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Why Kashmiri ? Is The Enthusiam Misplaced ?

(Let us self Analyse)

Dr. R. L. Shant

Who Raises The Alarm ?

A big hue and cry is being raised these days in support of Kashmiri. Articles appear regularly in our community magazines Koshur Samachar & Kshir Bhawani Times justifying preservation of this language as a vestige of the past and as an essential constituent of our identity. Ways and means are suggested as to how this language can be stopped from complete extinction in our homes. Alarm is raised in public and private meetings held anywhere in the country or abroad. Strangely, it is not the community leaders this time who underline the importance. They are busy understanding and trying to solve the dilemma of our tragedy in their own ways. It is the common people, the silent and unknown thinkers, the intelligentsia, the readers and writers, where ever they are. Our young bureaucrats, professionals, technocrats scattered all over the country and abroad seem to be in an unwritten agreement on the importance of Kashmiri language for us.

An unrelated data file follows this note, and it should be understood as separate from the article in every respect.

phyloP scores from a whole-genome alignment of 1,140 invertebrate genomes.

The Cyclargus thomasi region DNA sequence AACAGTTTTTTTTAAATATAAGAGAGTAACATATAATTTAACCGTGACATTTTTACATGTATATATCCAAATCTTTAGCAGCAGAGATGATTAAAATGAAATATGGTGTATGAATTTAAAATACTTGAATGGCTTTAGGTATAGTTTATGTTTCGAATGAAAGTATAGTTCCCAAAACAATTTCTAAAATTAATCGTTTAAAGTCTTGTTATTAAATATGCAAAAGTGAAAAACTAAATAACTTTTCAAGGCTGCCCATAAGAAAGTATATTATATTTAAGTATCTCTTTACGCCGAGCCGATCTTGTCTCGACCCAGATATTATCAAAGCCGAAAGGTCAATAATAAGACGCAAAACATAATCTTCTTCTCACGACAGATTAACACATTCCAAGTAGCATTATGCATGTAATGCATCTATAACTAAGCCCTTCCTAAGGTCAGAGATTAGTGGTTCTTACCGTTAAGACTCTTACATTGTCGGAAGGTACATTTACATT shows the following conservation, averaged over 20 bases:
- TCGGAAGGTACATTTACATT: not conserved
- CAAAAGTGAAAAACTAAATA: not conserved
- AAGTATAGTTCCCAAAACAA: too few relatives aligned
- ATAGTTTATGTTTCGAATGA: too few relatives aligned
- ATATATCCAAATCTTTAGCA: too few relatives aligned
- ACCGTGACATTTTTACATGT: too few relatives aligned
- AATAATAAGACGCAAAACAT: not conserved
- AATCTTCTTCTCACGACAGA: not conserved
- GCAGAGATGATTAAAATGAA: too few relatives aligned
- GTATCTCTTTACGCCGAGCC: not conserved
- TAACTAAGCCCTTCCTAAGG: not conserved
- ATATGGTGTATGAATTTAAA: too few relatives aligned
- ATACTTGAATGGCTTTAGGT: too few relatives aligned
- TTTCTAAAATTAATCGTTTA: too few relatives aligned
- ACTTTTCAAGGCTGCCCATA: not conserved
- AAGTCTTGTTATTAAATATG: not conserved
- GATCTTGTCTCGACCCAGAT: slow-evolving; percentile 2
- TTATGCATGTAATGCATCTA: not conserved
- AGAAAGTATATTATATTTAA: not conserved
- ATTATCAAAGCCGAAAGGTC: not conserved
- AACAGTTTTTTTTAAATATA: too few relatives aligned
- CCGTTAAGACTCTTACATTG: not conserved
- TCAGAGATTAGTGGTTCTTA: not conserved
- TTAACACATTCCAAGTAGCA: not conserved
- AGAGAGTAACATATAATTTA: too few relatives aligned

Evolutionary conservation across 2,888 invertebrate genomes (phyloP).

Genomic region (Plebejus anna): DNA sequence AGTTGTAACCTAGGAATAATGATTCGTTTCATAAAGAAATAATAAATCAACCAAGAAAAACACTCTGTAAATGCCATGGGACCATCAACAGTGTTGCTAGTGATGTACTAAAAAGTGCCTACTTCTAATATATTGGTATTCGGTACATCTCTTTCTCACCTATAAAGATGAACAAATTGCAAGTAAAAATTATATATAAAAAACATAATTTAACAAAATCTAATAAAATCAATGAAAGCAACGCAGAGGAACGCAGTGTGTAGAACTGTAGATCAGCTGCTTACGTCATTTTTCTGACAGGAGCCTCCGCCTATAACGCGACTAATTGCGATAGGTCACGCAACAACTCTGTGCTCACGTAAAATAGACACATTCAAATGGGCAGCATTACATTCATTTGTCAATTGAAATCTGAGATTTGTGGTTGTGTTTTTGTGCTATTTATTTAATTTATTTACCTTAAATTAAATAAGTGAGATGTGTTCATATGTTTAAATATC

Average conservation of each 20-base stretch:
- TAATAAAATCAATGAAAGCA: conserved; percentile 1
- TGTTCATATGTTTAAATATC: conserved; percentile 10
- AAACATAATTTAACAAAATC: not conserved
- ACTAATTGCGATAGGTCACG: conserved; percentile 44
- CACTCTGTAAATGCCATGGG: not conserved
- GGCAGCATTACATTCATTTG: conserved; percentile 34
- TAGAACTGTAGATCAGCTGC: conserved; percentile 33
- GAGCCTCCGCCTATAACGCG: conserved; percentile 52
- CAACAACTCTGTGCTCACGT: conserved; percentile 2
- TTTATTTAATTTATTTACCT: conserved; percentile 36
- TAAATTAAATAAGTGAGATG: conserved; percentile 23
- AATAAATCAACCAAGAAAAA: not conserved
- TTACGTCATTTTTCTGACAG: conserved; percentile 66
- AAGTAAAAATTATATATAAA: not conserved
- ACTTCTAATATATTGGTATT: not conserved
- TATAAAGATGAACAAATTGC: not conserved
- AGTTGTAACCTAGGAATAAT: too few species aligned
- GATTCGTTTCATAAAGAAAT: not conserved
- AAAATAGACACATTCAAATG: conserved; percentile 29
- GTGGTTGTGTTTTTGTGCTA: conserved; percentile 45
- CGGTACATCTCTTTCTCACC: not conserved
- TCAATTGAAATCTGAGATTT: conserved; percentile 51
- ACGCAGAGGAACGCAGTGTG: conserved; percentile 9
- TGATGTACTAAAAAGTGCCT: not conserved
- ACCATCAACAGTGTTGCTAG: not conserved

It is significant that members of our community living in the West seem to be taking the lead. Their full hearted appeals to their compatriots here ask for help in the preservation of the language in homes and mohallas for intimate communication. The appeals have come over the internet. The NRKs are coming forward extending their help, technical and financial. On almost the same lines, Kashmiris, residing far away from Kashmir (infact Jammu) are more curious and enthusiastic to devise ways and means of making this language popular among ourselves. People away seem to have risen more to the occasion than people nearer home.

Is It A Corrective Measure?

This is like a clamour to say the least. If this sudden spurt in favour of the mother tongue is monitored, recorded and analysed it will clearly look like a deliberately planned effort of a displaced community crying for a remedy to some cultural ills. So it is given out to be. Resumption of Kashmiri is suggested as one of the best corrective measures to bring our self confidence back. Let us muse over why it is so.

Since that fateful year of our permanent dispersal, we had been realising by degrees that the chances of our going back to our land are receding, given the myopic vision of our governments and the cunning doublespeak of the majority community in the valley. So a reflective mood started catching hold of us. Of the many rallying points where we converged, Kashmiri language seemed to be one. The case of the mother tongue as a refuge has since been taken up with full gusto.